BY LISA FALCONER
A Skye businesswoman has criticised plans to turn the former Borrodale School into a community hub over fears it will affect existing businesses.
Fay Thomson, who operates Ceiteag’s Cafe in Glendale, also attacked the allocation of public money to the project.
Glendale Trust have been awarded £190,000 from the Scottish Land Fund to purchase the former school building and grounds and develop it for community use. Proposals include renovating the three-bedroom schoolhouse and making it available to rent; converting the school into a 16-bed bunkhouse, and constructing a community hub and children’s play area in the school grounds. It is envisaged that the hub will host a bar and restaurant, heritage and exhibition area, as well as community laundrette, bike shed and meeting space.
The trust’s business plan states that a commercial operator will be appointed to operate the hub under a lease – of £37,000 per annum – and will be obliged to open year-round and in the evenings.
Ms Thomson has already spoken to the Glendale Trust about inaccuracies in their business plan including population numbers and a statement that her own business is due to close this year – while it is on the market, she said there were no plans to close the cafe – and changes have been made in response.
She has also written to Highlands and Islands Enterprise, the Scottish Land Fund, Highland Council and other government bodies questioning their support for the project. She said: “My concerns are twofold. Firstly, that Highlands and Islands Enterprise, the Scottish Land Fund, Highland Council and other government bodies intend to spend more than £1.2 million to support a project that will close an existing business and the jobs it creates.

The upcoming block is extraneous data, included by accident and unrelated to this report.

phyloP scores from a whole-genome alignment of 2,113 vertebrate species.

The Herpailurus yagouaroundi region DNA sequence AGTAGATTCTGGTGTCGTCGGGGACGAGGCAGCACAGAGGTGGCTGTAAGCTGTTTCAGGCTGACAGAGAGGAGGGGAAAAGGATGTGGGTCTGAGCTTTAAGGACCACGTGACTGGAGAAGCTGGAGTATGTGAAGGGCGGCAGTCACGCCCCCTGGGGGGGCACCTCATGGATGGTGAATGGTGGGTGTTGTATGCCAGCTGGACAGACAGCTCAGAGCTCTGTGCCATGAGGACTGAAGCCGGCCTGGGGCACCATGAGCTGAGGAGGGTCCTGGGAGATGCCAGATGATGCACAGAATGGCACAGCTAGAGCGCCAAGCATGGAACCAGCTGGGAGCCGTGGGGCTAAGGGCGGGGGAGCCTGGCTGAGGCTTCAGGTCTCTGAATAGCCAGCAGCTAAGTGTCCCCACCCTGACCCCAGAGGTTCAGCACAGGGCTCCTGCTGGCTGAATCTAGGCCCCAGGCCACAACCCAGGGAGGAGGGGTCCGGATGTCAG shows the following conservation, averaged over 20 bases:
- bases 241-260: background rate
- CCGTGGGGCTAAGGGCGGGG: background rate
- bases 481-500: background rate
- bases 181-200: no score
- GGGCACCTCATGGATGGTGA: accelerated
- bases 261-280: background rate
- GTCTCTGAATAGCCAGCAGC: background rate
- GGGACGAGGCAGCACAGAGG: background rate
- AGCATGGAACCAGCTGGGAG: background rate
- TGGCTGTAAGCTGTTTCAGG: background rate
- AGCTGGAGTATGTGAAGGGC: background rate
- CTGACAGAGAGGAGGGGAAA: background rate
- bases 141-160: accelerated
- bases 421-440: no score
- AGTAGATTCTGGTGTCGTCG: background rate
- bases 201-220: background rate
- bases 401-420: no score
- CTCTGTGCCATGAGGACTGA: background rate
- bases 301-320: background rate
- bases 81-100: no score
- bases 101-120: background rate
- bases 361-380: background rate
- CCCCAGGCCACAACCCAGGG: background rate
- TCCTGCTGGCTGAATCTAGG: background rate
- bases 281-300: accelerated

“Secondly, that government organisations are using public funds to back a business plan that is full of inaccuracies and, in my opinion, farcical in terms of meeting its aims and objectives.”
Ms Thomson added: “There’s more than eight weeks since I wrote to Highland Council and HIE (and, more recently to the Scottish Land Fund) regarding my concerns. I’ve not yet received a satisfactory explanation of their actions. Each of these organisations has indicated that they are not funding the redevelopment of Borrodale School – merely the purchase of the building and pre-project costs. What I want to know is, why they have already granted combined public funds of more than £215,000, if they are not supporting the entire project?”
Announcing the funding last week, Scottish Land Fund committee chair John Watt said: “Communities can achieve great things when they own and manage their own land and assets. I am delighted the Scottish Land Fund is able to help this group realise its aspirations for community ownership and I look forward to seeing their future progress.”
Elgar Finlay, local development officer for the Glendale Trust, added: “The Scottish Land Fund award will help safeguard an important asset for the community of Glendale which has a great deal of emotional attachment to the area. The funding will also allow an ambitious project for the site to be developed further. The community is now in a fantastic position to ensure that the school site continues to contribute to the benefit of Glendale for generations to come.”